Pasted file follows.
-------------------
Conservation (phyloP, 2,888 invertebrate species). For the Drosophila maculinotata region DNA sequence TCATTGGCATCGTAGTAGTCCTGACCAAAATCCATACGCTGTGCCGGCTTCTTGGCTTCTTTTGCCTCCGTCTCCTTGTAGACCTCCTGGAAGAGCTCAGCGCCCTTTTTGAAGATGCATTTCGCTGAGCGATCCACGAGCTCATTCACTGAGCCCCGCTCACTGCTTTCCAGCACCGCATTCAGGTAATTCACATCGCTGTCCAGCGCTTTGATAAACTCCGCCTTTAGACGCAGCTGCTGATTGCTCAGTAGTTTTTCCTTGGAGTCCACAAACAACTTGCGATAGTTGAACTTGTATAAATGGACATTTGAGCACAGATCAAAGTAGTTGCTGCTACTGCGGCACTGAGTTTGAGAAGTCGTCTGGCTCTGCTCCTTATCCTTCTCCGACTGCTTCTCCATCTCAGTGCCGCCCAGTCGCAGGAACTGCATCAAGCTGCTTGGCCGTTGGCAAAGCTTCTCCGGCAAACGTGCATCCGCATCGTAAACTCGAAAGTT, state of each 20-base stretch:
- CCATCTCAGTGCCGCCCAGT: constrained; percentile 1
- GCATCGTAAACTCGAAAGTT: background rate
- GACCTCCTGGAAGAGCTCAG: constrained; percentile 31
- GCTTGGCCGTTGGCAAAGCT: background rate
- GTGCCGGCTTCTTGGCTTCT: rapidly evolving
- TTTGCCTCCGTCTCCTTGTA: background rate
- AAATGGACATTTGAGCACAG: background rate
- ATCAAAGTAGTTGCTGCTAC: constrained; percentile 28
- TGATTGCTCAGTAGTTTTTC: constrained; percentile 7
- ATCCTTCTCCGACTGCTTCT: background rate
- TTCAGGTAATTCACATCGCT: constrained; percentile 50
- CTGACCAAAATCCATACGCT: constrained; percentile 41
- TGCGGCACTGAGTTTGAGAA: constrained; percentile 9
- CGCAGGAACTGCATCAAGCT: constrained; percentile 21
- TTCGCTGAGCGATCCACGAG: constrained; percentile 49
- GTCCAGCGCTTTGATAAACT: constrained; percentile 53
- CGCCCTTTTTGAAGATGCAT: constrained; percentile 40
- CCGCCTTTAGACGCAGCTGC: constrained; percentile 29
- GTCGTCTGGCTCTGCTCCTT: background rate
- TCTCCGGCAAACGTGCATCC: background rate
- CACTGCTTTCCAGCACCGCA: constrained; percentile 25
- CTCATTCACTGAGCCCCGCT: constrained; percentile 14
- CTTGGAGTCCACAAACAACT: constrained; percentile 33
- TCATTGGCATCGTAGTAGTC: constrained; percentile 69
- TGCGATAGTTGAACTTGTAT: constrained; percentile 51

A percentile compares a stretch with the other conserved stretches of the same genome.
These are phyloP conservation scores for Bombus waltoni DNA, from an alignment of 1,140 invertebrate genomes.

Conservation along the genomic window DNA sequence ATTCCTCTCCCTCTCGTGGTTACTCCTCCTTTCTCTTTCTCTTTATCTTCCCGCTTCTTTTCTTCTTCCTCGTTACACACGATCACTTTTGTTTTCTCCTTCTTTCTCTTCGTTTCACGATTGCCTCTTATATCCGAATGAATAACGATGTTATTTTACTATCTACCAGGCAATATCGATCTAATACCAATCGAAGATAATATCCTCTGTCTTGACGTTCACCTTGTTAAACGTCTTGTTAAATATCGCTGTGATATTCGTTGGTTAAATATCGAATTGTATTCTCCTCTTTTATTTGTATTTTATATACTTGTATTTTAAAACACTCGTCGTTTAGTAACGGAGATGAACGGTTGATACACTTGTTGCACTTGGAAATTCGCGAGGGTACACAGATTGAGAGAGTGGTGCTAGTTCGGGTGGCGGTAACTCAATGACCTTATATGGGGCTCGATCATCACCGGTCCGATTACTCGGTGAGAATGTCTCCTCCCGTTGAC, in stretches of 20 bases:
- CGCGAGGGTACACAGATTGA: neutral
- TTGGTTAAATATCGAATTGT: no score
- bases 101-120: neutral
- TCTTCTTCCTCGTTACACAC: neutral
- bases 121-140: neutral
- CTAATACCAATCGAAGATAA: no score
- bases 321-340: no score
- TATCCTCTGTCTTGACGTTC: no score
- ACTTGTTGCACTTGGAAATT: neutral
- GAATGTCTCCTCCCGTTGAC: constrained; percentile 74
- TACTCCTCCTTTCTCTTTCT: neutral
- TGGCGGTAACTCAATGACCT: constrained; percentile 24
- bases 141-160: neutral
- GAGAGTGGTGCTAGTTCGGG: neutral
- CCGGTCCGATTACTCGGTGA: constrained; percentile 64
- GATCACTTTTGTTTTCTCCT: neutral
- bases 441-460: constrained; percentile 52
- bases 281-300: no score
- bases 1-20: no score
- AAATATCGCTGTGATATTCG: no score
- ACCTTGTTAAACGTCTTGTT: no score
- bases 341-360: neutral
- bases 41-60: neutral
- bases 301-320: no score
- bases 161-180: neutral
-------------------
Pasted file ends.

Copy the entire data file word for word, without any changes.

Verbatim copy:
Conservation (phyloP, 2,888 invertebrate species). For the Drosophila maculinotata region DNA sequence TCATTGGCATCGTAGTAGTCCTGACCAAAATCCATACGCTGTGCCGGCTTCTTGGCTTCTTTTGCCTCCGTCTCCTTGTAGACCTCCTGGAAGAGCTCAGCGCCCTTTTTGAAGATGCATTTCGCTGAGCGATCCACGAGCTCATTCACTGAGCCCCGCTCACTGCTTTCCAGCACCGCATTCAGGTAATTCACATCGCTGTCCAGCGCTTTGATAAACTCCGCCTTTAGACGCAGCTGCTGATTGCTCAGTAGTTTTTCCTTGGAGTCCACAAACAACTTGCGATAGTTGAACTTGTATAAATGGACATTTGAGCACAGATCAAAGTAGTTGCTGCTACTGCGGCACTGAGTTTGAGAAGTCGTCTGGCTCTGCTCCTTATCCTTCTCCGACTGCTTCTCCATCTCAGTGCCGCCCAGTCGCAGGAACTGCATCAAGCTGCTTGGCCGTTGGCAAAGCTTCTCCGGCAAACGTGCATCCGCATCGTAAACTCGAAAGTT, state of each 20-base stretch:
- CCATCTCAGTGCCGCCCAGT: constrained; percentile 1
- GCATCGTAAACTCGAAAGTT: background rate
- GACCTCCTGGAAGAGCTCAG: constrained; percentile 31
- GCTTGGCCGTTGGCAAAGCT: background rate
- GTGCCGGCTTCTTGGCTTCT: rapidly evolving
- TTTGCCTCCGTCTCCTTGTA: background rate
- AAATGGACATTTGAGCACAG: background rate
- ATCAAAGTAGTTGCTGCTAC: constrained; percentile 28
- TGATTGCTCAGTAGTTTTTC: constrained; percentile 7
- ATCCTTCTCCGACTGCTTCT: background rate
- TTCAGGTAATTCACATCGCT: constrained; percentile 50
- CTGACCAAAATCCATACGCT: constrained; percentile 41
- TGCGGCACTGAGTTTGAGAA: constrained; percentile 9
- CGCAGGAACTGCATCAAGCT: constrained; percentile 21
- TTCGCTGAGCGATCCACGAG: constrained; percentile 49
- GTCCAGCGCTTTGATAAACT: constrained; percentile 53
- CGCCCTTTTTGAAGATGCAT: constrained; percentile 40
- CCGCCTTTAGACGCAGCTGC: constrained; percentile 29
- GTCGTCTGGCTCTGCTCCTT: background rate
- TCTCCGGCAAACGTGCATCC: background rate
- CACTGCTTTCCAGCACCGCA: constrained; percentile 25
- CTCATTCACTGAGCCCCGCT: constrained; percentile 14
- CTTGGAGTCCACAAACAACT: constrained; percentile 33
- TCATTGGCATCGTAGTAGTC: constrained; percentile 69
- TGCGATAGTTGAACTTGTAT: constrained; percentile 51

A percentile compares a stretch with the other conserved stretches of the same genome.
These are phyloP conservation scores for Bombus waltoni DNA, from an alignment of 1,140 invertebrate genomes.

Conservation along the genomic window DNA sequence ATTCCTCTCCCTCTCGTGGTTACTCCTCCTTTCTCTTTCTCTTTATCTTCCCGCTTCTTTTCTTCTTCCTCGTTACACACGATCACTTTTGTTTTCTCCTTCTTTCTCTTCGTTTCACGATTGCCTCTTATATCCGAATGAATAACGATGTTATTTTACTATCTACCAGGCAATATCGATCTAATACCAATCGAAGATAATATCCTCTGTCTTGACGTTCACCTTGTTAAACGTCTTGTTAAATATCGCTGTGATATTCGTTGGTTAAATATCGAATTGTATTCTCCTCTTTTATTTGTATTTTATATACTTGTATTTTAAAACACTCGTCGTTTAGTAACGGAGATGAACGGTTGATACACTTGTTGCACTTGGAAATTCGCGAGGGTACACAGATTGAGAGAGTGGTGCTAGTTCGGGTGGCGGTAACTCAATGACCTTATATGGGGCTCGATCATCACCGGTCCGATTACTCGGTGAGAATGTCTCCTCCCGTTGAC, in stretches of 20 bases:
- CGCGAGGGTACACAGATTGA: neutral
- TTGGTTAAATATCGAATTGT: no score
- bases 101-120: neutral
- TCTTCTTCCTCGTTACACAC: neutral
- bases 121-140: neutral
- CTAATACCAATCGAAGATAA: no score
- bases 321-340: no score
- TATCCTCTGTCTTGACGTTC: no score
- ACTTGTTGCACTTGGAAATT: neutral
- GAATGTCTCCTCCCGTTGAC: constrained; percentile 74
- TACTCCTCCTTTCTCTTTCT: neutral
- TGGCGGTAACTCAATGACCT: constrained; percentile 24
- bases 141-160: neutral
- GAGAGTGGTGCTAGTTCGGG: neutral
- CCGGTCCGATTACTCGGTGA: constrained; percentile 64
- GATCACTTTTGTTTTCTCCT: neutral
- bases 441-460: constrained; percentile 52
- bases 281-300: no score
- bases 1-20: no score
- AAATATCGCTGTGATATTCG: no score
- ACCTTGTTAAACGTCTTGTT: no score
- bases 341-360: neutral
- bases 41-60: neutral
- bases 301-320: no score
- bases 161-180: neutral